This coming Sunday’s Gospel reading is a familiar story. One of the things I most like about lectio divina is the chance to read and pray with a familiar passage and see it with new eyes. This comes from not just the act of reading for understanding, but from praying with it and listening to God’s voice. Join me in your preparation for this coming Sunday and pray along with the Gospel.
This Sunday’s passage is from the Gospel according to St. Luke, 17:11-19. I encourage you to pull it up and read it along with my reflections below. For a brief introduction to lectio divina, check out this page from St. Meinrad Archabbey.
Read the Gospel passage slowly and write down or hold in your mind one or two words or phrases that stick out to you as you read. After you are done reading, say the word or phrase out loud to yourself and reflect on it. Do it again for other words or phrases that remained with you.
For me: pity, cleansed, a Samaritan.
After a few quiet moments, read the passage a second time.
REFLECT: What is God saying to you?
Reflecting on the words that caught my attention at first, I realized that my focus was mostly on the lepers and their healing. In reading this passage a second time I was more drawn to the leper who came back to praise and glorify Jesus, and especially Jesus’ own words. I found it interesting that Jesus was gratified by the Samaritan leper coming back to thank him. He was also mystified, and likely disappointed, that the other nine did not come back to show their gratitude. I think sometimes we humans underestimate the importance of showing our gratitude to others, most importantly to Jesus.
I think one thing God is telling me here is that a simple “thank you” or any act of gratitude is always appreciated, even by God himself.
I have three small children and I know I get irritated when they fail to say “thank you.” They are still in varying stages of learning manners, so it is a continual work in progress. And when they do say it, with no prompting, it totally warms my heart.
Just think of how special a “thank you” for our everyday blessings is to God. Even more so, those unexpected blessings, healings, or answers to long-desired prayers.
Reflect yourself on what you read. Once done, read the passage a third time before moving on.
RESPOND: What do you want to say to God?
I feel that I often begin my prayer time with a prayer of thanksgiving (I hope!). But maybe this is too general. Further, maybe I am waiting too long. I know I would rather be thanked right away for something I did for someone, not the next day or the next week (unless we’re talking like a written thank you, obviously that would take extra time). Generally, though, hearing a thank you in the moment is definitely preferred. I suppose, then, that I need to get better at showing my gratitude to God in the moment. No waiting, just stop and do it. There is no reason why I can’t stop and take two seconds to thank God for the blessing of running water while I am in the shower or washing dishes. How about for the roof over my head when it is raining outside, or the food on our table at each meal? Here’s a good one, stop and thank God for the gift of your children whenever they are acting their worst. There are a multitude of things I can thank God for throughout my day.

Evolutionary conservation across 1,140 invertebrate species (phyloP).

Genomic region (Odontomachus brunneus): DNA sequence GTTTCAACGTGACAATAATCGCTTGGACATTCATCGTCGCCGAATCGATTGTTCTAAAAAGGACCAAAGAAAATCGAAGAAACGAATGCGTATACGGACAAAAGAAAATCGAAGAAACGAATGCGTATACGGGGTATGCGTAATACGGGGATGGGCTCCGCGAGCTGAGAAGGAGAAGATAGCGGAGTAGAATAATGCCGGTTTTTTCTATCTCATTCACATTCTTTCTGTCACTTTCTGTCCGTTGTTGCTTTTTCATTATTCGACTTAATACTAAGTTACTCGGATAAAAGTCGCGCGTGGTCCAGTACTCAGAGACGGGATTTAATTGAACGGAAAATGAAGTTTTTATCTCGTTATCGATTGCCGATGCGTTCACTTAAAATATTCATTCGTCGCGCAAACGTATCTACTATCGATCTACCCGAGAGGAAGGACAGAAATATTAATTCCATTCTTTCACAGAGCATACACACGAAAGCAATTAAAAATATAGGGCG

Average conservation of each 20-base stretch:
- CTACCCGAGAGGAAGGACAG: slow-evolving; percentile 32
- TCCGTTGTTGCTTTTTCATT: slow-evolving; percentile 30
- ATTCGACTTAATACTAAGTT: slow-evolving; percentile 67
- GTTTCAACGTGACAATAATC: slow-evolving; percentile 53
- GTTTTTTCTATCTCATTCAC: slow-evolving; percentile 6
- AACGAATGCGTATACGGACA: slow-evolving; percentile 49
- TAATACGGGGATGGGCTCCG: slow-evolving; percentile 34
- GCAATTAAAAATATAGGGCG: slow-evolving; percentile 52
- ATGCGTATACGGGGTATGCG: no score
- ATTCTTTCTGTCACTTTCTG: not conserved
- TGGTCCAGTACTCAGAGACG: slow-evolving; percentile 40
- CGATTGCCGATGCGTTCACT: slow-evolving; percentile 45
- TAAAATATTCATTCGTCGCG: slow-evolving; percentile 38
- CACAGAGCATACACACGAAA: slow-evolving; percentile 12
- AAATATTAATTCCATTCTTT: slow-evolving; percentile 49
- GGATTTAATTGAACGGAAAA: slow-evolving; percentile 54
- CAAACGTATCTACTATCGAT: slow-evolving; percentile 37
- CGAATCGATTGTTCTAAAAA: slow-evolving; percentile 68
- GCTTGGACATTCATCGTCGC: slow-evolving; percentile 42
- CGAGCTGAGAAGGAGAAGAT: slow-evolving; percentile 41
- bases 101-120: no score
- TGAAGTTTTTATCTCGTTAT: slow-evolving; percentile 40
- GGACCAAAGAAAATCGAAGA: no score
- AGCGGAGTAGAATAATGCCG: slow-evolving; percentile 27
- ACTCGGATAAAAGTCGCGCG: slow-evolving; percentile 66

Thank you, God, for all my many blessings, especially for the gift to read, reflect, and understand your Word and for the amazing gift of social media to share your Gospel far and wide. Lord God, I hope to work on having a more grateful heart and attitude at all times.
What do YOU want to say to God? Respond to God in your own way.
Finally, read the Gospel passage a fourth and final time. This time just rest with the Word.
Share in the comments, what do you feel God is saying to you in this passage? How would you respond to him? You can also join the conversation on the Catholic Sistas’ Instagram account, but I’d love to hear your thoughts here too.
Kerri Baunach is a Catholic wife and mother of three boys (plus three in heaven). She and her family live in beautiful central Kentucky where she is active in her church, a member of Cursillo, and a Benedictine Oblate. Kerri often writes on her Catholic faith, pregnancy loss, her kids, and pro-life issues. Kerri is a former music librarian (16 years) now stay-at-home mom, was a musician for over 20 years, loves taking her kids to the library (and loves that they love it), is passionately pro-life, can’t cook, and has lived in six states. In additional to writing at Catholic Sistas you can also find Kerri on her own blog at Journal of a Nobody.